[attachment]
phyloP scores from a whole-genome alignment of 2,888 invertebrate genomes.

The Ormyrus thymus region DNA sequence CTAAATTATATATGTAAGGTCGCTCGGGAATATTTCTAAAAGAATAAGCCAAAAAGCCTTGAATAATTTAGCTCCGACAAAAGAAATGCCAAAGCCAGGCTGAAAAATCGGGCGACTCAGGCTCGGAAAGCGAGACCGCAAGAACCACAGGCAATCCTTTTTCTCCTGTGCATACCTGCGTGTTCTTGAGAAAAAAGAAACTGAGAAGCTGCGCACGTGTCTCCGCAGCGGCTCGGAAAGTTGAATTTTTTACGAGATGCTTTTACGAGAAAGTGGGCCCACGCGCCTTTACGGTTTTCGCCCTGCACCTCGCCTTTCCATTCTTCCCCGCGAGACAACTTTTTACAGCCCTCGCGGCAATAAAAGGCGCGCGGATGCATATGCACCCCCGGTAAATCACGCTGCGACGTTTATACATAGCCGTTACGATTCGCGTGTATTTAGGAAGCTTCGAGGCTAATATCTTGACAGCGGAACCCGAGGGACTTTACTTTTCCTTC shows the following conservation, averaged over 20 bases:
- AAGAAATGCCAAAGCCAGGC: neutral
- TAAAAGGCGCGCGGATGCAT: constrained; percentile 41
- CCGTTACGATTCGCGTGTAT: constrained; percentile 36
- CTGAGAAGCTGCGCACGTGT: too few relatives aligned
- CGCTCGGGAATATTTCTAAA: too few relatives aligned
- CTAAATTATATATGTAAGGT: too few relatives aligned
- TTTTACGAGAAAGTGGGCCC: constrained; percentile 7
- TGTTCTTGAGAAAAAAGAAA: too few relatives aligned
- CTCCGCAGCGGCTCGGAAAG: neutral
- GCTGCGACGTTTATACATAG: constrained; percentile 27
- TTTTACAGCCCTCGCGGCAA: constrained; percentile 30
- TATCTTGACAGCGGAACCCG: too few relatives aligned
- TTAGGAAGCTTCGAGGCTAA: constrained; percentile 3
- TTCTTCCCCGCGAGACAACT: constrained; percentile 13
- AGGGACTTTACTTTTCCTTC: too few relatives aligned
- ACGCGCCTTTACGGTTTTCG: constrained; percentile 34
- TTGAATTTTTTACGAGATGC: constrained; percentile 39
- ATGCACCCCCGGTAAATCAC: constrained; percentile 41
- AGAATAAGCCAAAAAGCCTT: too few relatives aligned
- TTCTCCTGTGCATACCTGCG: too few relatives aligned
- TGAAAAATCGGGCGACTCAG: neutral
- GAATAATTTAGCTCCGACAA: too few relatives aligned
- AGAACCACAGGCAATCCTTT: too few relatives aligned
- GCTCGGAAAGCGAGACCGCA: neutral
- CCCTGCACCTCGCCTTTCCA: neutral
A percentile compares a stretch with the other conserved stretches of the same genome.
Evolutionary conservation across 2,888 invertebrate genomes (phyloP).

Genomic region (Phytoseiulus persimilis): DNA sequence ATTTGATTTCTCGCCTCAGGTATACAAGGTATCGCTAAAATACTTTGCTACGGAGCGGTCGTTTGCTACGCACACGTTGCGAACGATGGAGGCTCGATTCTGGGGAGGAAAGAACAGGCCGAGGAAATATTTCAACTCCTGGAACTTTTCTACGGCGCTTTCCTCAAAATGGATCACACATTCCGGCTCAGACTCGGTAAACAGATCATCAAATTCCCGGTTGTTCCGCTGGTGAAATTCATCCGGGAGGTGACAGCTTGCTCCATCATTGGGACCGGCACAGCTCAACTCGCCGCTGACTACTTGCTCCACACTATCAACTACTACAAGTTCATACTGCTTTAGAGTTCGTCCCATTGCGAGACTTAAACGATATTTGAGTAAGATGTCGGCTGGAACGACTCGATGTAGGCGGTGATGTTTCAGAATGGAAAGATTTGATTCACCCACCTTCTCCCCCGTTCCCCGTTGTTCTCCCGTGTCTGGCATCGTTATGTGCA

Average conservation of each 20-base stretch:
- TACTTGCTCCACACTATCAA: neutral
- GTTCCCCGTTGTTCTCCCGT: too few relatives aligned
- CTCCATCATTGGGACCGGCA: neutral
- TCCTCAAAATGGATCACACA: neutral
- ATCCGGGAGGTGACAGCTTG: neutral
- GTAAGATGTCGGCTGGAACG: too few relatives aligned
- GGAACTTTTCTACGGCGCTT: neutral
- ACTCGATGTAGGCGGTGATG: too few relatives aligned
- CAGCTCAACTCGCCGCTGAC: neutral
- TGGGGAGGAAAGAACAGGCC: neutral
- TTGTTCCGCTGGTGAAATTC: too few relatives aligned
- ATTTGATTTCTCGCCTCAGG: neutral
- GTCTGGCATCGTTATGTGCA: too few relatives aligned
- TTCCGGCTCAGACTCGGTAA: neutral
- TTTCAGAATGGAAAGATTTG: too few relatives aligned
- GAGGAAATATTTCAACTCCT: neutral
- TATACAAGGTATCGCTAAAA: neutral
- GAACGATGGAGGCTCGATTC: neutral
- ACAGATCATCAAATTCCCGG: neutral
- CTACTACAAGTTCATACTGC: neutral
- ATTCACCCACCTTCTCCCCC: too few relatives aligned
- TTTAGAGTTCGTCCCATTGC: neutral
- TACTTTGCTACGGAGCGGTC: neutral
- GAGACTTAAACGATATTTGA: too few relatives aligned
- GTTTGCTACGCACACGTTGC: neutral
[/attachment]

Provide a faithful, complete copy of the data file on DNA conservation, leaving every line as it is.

phyloP scores from a whole-genome alignment of 2,888 invertebrate genomes.

The Ormyrus thymus region DNA sequence CTAAATTATATATGTAAGGTCGCTCGGGAATATTTCTAAAAGAATAAGCCAAAAAGCCTTGAATAATTTAGCTCCGACAAAAGAAATGCCAAAGCCAGGCTGAAAAATCGGGCGACTCAGGCTCGGAAAGCGAGACCGCAAGAACCACAGGCAATCCTTTTTCTCCTGTGCATACCTGCGTGTTCTTGAGAAAAAAGAAACTGAGAAGCTGCGCACGTGTCTCCGCAGCGGCTCGGAAAGTTGAATTTTTTACGAGATGCTTTTACGAGAAAGTGGGCCCACGCGCCTTTACGGTTTTCGCCCTGCACCTCGCCTTTCCATTCTTCCCCGCGAGACAACTTTTTACAGCCCTCGCGGCAATAAAAGGCGCGCGGATGCATATGCACCCCCGGTAAATCACGCTGCGACGTTTATACATAGCCGTTACGATTCGCGTGTATTTAGGAAGCTTCGAGGCTAATATCTTGACAGCGGAACCCGAGGGACTTTACTTTTCCTTC shows the following conservation, averaged over 20 bases:
- AAGAAATGCCAAAGCCAGGC: neutral
- TAAAAGGCGCGCGGATGCAT: constrained; percentile 41
- CCGTTACGATTCGCGTGTAT: constrained; percentile 36
- CTGAGAAGCTGCGCACGTGT: too few relatives aligned
- CGCTCGGGAATATTTCTAAA: too few relatives aligned
- CTAAATTATATATGTAAGGT: too few relatives aligned
- TTTTACGAGAAAGTGGGCCC: constrained; percentile 7
- TGTTCTTGAGAAAAAAGAAA: too few relatives aligned
- CTCCGCAGCGGCTCGGAAAG: neutral
- GCTGCGACGTTTATACATAG: constrained; percentile 27
- TTTTACAGCCCTCGCGGCAA: constrained; percentile 30
- TATCTTGACAGCGGAACCCG: too few relatives aligned
- TTAGGAAGCTTCGAGGCTAA: constrained; percentile 3
- TTCTTCCCCGCGAGACAACT: constrained; percentile 13
- AGGGACTTTACTTTTCCTTC: too few relatives aligned
- ACGCGCCTTTACGGTTTTCG: constrained; percentile 34
- TTGAATTTTTTACGAGATGC: constrained; percentile 39
- ATGCACCCCCGGTAAATCAC: constrained; percentile 41
- AGAATAAGCCAAAAAGCCTT: too few relatives aligned
- TTCTCCTGTGCATACCTGCG: too few relatives aligned
- TGAAAAATCGGGCGACTCAG: neutral
- GAATAATTTAGCTCCGACAA: too few relatives aligned
- AGAACCACAGGCAATCCTTT: too few relatives aligned
- GCTCGGAAAGCGAGACCGCA: neutral
- CCCTGCACCTCGCCTTTCCA: neutral
A percentile compares a stretch with the other conserved stretches of the same genome.
Evolutionary conservation across 2,888 invertebrate genomes (phyloP).

Genomic region (Phytoseiulus persimilis): DNA sequence ATTTGATTTCTCGCCTCAGGTATACAAGGTATCGCTAAAATACTTTGCTACGGAGCGGTCGTTTGCTACGCACACGTTGCGAACGATGGAGGCTCGATTCTGGGGAGGAAAGAACAGGCCGAGGAAATATTTCAACTCCTGGAACTTTTCTACGGCGCTTTCCTCAAAATGGATCACACATTCCGGCTCAGACTCGGTAAACAGATCATCAAATTCCCGGTTGTTCCGCTGGTGAAATTCATCCGGGAGGTGACAGCTTGCTCCATCATTGGGACCGGCACAGCTCAACTCGCCGCTGACTACTTGCTCCACACTATCAACTACTACAAGTTCATACTGCTTTAGAGTTCGTCCCATTGCGAGACTTAAACGATATTTGAGTAAGATGTCGGCTGGAACGACTCGATGTAGGCGGTGATGTTTCAGAATGGAAAGATTTGATTCACCCACCTTCTCCCCCGTTCCCCGTTGTTCTCCCGTGTCTGGCATCGTTATGTGCA

Average conservation of each 20-base stretch:
- TACTTGCTCCACACTATCAA: neutral
- GTTCCCCGTTGTTCTCCCGT: too few relatives aligned
- CTCCATCATTGGGACCGGCA: neutral
- TCCTCAAAATGGATCACACA: neutral
- ATCCGGGAGGTGACAGCTTG: neutral
- GTAAGATGTCGGCTGGAACG: too few relatives aligned
- GGAACTTTTCTACGGCGCTT: neutral
- ACTCGATGTAGGCGGTGATG: too few relatives aligned
- CAGCTCAACTCGCCGCTGAC: neutral
- TGGGGAGGAAAGAACAGGCC: neutral
- TTGTTCCGCTGGTGAAATTC: too few relatives aligned
- ATTTGATTTCTCGCCTCAGG: neutral
- GTCTGGCATCGTTATGTGCA: too few relatives aligned
- TTCCGGCTCAGACTCGGTAA: neutral
- TTTCAGAATGGAAAGATTTG: too few relatives aligned
- GAGGAAATATTTCAACTCCT: neutral
- TATACAAGGTATCGCTAAAA: neutral
- GAACGATGGAGGCTCGATTC: neutral
- ACAGATCATCAAATTCCCGG: neutral
- CTACTACAAGTTCATACTGC: neutral
- ATTCACCCACCTTCTCCCCC: too few relatives aligned
- TTTAGAGTTCGTCCCATTGC: neutral
- TACTTTGCTACGGAGCGGTC: neutral
- GAGACTTAAACGATATTTGA: too few relatives aligned
- GTTTGCTACGCACACGTTGC: neutral